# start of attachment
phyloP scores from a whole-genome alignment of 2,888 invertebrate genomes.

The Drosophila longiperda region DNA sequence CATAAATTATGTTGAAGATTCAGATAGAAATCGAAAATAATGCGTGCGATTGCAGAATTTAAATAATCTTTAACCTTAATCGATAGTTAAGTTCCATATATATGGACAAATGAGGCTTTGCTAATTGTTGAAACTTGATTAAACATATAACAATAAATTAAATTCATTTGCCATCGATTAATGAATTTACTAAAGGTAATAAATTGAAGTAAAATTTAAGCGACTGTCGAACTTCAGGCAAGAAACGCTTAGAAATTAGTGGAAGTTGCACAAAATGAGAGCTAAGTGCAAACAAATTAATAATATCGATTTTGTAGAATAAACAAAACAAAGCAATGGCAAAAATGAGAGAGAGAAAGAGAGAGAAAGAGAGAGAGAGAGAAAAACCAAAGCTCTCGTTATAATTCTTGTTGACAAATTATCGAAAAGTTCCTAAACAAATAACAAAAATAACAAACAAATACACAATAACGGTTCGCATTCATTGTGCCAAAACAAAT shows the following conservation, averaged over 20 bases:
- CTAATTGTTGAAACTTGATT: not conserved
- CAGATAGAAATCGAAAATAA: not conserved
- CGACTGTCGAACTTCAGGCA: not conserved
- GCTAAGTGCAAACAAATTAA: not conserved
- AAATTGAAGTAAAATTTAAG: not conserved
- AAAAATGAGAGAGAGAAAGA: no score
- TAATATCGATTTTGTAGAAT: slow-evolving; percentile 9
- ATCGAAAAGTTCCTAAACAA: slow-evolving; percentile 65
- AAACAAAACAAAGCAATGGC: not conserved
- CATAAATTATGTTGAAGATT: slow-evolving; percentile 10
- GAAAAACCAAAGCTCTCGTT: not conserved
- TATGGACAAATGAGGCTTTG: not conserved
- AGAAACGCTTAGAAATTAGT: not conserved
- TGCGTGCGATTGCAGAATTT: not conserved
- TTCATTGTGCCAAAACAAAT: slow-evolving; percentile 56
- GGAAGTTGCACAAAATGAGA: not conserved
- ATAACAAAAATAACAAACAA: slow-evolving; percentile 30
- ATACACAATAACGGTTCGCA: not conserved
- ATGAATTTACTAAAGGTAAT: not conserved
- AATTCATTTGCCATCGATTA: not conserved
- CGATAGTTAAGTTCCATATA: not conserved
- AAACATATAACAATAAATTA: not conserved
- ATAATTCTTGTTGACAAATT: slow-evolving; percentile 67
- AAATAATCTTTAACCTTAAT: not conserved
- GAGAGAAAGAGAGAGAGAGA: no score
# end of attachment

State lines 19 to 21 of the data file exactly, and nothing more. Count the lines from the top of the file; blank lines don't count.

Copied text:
- ATAACAAAAATAACAAACAA: slow-evolving; percentile 30
- ATACACAATAACGGTTCGCA: not conserved
- ATGAATTTACTAAAGGTAAT: not conserved